Smart Girls Read Romance -- so do the bestselling and award-winning Authors who write this blog.
Join them as they dish about Books, Romance, Love, and Life.

Friday, April 8, 2016


By Mary Adair

To begin writing without an idea of the ending of my story is like driving on a deserted road at night in a car with no headlights. Knowing how my novel will end helps me remain focused throughout the writing process. Now, my ending doesn’t have to be etched in stone, but I should have some idea of the ending. However, using an ending for an ending’s sake would undermine my process as well.


Ambiguous endings are just as detrimental to the writing process as not having an ending at all. An example of an ambiguous ending would be something like: Vanessa knew what she had to do: let go, and allow Rick to love her. That’s not a clear ending. The solution is to end on an event or physical action that expresses that idea. Emotionally, end on a note that expresses the fact that she has let go. Something as simple as an embrace between Vanessa and Rick with her crying is both a physical and emotional ending that could work, especially if Vanessa has refrained from having any physical or emotional contact with Rick throughout the story. Of course I can build up to that moment throughout the story. But that’s the point. I have something tangible that I can build towards while writing my story. Now I could create all kinds of physical and emotional tension as I build towards that ending.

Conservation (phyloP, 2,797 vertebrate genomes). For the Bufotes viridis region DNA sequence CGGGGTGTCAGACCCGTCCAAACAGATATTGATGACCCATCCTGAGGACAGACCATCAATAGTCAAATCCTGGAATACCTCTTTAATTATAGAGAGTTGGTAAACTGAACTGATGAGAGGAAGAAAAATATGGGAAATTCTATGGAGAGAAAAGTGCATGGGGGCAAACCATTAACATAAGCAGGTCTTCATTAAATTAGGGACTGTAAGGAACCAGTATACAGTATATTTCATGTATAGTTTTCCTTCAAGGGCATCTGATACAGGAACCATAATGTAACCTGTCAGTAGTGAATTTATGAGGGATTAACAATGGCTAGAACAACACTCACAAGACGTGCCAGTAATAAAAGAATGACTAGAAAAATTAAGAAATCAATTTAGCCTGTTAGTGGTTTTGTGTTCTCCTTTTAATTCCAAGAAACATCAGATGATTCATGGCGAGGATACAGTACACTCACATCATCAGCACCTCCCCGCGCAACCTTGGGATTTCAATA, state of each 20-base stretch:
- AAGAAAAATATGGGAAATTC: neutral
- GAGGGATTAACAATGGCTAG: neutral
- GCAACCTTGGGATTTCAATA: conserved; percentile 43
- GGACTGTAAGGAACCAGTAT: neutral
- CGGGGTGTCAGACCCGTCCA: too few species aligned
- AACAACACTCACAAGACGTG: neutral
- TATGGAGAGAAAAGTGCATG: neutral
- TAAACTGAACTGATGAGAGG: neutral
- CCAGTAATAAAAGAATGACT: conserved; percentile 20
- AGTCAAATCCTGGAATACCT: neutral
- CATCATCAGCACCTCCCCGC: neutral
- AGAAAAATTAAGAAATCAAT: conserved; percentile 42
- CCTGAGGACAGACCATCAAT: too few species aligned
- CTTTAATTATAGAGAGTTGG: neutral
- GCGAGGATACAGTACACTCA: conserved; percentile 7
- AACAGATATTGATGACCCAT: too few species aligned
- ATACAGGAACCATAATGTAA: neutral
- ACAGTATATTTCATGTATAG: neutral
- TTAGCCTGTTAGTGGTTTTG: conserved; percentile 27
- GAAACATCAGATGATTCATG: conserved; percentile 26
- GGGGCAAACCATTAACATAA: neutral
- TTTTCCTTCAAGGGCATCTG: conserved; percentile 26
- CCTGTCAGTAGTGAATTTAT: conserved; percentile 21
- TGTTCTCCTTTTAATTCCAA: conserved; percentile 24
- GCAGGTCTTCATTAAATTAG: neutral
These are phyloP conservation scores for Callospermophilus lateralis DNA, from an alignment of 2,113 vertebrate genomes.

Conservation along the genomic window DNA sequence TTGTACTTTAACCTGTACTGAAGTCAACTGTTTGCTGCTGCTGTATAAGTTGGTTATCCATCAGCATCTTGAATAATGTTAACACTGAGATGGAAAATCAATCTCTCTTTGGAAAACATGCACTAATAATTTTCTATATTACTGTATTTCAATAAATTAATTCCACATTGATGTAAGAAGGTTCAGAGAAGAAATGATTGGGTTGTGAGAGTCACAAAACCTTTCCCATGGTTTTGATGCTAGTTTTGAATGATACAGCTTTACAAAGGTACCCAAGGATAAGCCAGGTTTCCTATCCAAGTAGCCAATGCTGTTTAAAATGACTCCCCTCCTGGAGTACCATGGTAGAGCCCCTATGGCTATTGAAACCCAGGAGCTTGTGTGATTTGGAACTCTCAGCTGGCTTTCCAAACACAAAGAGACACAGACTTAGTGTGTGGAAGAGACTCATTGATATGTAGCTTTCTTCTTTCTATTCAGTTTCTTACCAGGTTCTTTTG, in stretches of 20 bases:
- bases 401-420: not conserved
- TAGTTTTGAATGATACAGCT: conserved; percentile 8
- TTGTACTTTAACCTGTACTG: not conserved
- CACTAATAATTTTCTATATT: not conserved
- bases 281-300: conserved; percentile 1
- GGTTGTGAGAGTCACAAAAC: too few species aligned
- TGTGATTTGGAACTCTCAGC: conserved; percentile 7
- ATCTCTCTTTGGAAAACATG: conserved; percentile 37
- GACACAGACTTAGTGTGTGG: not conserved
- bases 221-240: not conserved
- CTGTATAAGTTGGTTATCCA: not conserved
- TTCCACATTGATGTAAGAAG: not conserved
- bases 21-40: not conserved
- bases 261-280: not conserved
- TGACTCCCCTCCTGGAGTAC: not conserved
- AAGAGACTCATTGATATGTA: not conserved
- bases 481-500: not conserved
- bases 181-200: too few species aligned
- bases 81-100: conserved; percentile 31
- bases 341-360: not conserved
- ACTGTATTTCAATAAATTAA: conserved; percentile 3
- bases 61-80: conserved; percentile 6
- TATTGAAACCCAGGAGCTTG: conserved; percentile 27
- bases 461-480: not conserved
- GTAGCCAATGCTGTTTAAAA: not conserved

Vanessa loves Rick


A good rule of thumb in trying to come up with an ending before I write is to start with a premise and end on a conclusion that opposes that premise. For example, if I want to do a story about a bright, beautiful recent med school grad who has never had a boyfriend (something she’s sworn off since she witnessed her father cheating on her mother years ago with her grade school teacher), then my premise could be something like: Love will never find a place in Amy’s heart. That is a premise, and the end will ideally confirm or refute that theory or premise. So, a simple ending could be Amy marries Mark. Notice how the ending is tangible: marriage.

Amy and Mark

Simple enough, right?

Here are some other examples of endings: Chloe and Bill make love, Jason proposes to Erin, Lisa arrives in Paris where Blake is waiting for her, Nicky introduces Rob to her parents, Marley and Eric take a vacation to the Caribbean after she’s informed that she no longer has cancer.

Those of course can be fleshed out in more detail, but those are concrete events that can signal a story’s ending. Notice how they can guide the writer from the beginning. 

How I might look writing my novels,
coffee in hand.
Writing a novel without the guide of an ending is very difficult. Inspiration will only get the writer so far; writing without an ending in mind will get me to page 20 or maybe 30, however I won’t really know where my characters are headed. Knowing where I’m headed can take the pressure off while writing. As one published writer put it: “send your characters to hell and back, as long as you know where back is.”


  1. Thanks for your insight into how you work towards the ending in your writing. You're right -- how can you get to a destination if you don't know where you're headed? Good post.

  2. Mary, you hit the nail on the head with this post. I have to have a road map for my novel even if I take side trips along the way.


Thank you for commenting on Smart Girls Read Romance. We love readers and love their comments. We apologize that due to a few unethical spammers we've had to institute comment moderation. Please be patient with us... we DO want your genuine comments!